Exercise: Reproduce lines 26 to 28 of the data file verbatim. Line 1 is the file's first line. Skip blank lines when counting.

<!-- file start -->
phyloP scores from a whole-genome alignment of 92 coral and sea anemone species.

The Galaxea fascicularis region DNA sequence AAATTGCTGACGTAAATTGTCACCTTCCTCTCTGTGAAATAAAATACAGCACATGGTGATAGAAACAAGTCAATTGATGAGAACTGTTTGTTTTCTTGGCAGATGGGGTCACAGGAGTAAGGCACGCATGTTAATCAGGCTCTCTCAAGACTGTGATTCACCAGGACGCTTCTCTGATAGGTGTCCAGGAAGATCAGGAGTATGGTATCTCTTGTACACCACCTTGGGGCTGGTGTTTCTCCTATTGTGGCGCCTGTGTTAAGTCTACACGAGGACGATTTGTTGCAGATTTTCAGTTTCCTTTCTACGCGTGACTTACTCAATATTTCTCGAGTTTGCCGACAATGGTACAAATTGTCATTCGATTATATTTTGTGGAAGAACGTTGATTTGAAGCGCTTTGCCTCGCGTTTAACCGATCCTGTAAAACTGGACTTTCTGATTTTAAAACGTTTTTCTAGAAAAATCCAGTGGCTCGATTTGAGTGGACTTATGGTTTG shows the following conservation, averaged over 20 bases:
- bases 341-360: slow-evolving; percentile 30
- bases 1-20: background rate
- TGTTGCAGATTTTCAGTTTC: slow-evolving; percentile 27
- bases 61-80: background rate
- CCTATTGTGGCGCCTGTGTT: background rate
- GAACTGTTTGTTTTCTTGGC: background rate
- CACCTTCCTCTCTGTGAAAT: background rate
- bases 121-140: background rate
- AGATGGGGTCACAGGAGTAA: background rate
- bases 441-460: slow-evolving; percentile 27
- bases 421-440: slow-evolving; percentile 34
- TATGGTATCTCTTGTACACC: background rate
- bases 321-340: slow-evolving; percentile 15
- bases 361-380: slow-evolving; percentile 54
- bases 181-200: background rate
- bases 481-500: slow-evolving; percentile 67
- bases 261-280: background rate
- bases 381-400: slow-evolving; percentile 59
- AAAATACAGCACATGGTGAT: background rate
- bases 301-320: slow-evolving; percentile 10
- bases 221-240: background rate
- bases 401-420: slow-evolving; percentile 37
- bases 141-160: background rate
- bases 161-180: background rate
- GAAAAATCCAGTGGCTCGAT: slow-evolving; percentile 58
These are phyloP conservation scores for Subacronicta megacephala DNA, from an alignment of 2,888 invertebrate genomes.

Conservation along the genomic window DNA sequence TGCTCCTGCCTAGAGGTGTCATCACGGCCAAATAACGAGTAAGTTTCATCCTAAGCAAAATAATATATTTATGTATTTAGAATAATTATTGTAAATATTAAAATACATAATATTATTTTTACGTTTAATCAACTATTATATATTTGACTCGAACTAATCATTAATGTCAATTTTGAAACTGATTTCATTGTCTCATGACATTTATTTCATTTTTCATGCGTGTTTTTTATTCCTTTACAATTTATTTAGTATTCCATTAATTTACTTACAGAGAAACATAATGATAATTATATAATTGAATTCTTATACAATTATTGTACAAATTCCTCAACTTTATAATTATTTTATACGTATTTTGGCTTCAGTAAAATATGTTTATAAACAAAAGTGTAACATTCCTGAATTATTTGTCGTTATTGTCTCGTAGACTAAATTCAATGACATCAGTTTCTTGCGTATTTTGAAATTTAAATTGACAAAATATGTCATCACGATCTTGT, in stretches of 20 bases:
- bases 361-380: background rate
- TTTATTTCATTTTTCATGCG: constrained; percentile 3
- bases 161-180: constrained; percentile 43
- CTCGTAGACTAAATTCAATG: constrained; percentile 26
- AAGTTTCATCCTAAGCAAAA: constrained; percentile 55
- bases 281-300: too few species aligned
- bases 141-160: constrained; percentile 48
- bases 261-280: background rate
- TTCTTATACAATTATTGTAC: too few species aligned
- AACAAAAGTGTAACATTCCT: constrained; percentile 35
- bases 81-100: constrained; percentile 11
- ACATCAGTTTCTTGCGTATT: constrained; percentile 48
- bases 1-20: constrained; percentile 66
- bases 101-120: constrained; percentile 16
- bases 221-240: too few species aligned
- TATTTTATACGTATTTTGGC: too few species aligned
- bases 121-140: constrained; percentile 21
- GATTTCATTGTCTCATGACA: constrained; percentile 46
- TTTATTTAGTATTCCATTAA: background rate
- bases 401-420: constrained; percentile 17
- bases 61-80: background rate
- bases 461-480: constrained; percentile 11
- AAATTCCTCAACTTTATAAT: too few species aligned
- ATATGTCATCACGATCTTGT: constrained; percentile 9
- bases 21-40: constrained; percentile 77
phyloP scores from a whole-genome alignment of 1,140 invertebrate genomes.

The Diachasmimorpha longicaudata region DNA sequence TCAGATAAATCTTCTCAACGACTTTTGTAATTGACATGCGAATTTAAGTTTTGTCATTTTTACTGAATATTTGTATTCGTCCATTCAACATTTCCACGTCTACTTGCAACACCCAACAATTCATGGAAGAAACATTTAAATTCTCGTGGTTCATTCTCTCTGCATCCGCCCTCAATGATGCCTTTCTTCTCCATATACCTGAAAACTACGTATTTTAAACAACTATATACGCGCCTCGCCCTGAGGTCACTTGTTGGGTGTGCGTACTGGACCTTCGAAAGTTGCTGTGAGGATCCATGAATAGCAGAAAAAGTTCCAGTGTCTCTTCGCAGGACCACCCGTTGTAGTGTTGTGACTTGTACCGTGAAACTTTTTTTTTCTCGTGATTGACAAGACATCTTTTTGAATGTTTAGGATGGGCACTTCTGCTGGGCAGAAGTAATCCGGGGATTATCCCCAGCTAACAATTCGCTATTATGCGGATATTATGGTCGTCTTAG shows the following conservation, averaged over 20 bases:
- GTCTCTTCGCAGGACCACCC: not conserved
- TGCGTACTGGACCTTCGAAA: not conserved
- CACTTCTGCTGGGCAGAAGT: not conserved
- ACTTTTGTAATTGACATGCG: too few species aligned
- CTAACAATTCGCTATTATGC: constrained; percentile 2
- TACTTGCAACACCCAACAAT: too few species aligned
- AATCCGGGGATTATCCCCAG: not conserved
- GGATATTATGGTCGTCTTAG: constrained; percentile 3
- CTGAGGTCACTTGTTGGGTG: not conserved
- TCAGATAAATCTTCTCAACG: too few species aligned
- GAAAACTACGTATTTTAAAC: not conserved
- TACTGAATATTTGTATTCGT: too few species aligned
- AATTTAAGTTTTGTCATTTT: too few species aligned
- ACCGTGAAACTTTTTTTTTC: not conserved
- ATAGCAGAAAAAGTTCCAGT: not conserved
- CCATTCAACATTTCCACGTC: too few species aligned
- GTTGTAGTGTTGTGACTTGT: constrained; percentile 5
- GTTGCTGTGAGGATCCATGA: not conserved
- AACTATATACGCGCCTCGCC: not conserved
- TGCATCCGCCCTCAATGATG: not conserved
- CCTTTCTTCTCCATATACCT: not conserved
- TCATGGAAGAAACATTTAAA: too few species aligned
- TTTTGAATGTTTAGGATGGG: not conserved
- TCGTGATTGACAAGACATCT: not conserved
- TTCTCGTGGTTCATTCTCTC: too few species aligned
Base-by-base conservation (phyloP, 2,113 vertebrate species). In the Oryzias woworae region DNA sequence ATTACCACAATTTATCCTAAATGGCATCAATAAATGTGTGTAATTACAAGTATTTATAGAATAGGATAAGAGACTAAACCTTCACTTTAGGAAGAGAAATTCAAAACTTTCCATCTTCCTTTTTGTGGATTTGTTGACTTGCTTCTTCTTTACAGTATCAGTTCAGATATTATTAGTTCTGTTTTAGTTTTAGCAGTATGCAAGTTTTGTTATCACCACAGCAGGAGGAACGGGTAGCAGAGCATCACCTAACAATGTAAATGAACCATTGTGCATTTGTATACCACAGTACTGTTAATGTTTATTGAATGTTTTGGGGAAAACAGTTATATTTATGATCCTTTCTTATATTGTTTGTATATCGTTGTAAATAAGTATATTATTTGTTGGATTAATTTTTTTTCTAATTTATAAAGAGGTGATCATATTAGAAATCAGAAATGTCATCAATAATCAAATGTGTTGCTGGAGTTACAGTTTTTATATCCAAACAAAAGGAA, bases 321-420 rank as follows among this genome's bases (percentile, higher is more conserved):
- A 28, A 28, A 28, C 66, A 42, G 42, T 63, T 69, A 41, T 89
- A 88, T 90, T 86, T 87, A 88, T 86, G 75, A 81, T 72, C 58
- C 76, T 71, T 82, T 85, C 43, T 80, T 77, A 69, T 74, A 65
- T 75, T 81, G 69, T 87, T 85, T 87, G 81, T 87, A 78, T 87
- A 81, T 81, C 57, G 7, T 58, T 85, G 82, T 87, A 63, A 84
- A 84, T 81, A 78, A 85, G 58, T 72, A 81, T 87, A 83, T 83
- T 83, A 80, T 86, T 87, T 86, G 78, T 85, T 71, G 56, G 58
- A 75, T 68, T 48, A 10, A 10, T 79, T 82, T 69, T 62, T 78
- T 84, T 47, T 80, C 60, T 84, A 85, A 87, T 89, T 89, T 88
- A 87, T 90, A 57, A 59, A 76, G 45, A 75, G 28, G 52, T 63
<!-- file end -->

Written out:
- bases 161-180: background rate
- GAAAAATCCAGTGGCTCGAT: slow-evolving; percentile 58
These are phyloP conservation scores for Subacronicta megacephala DNA, from an alignment of 2,888 invertebrate genomes.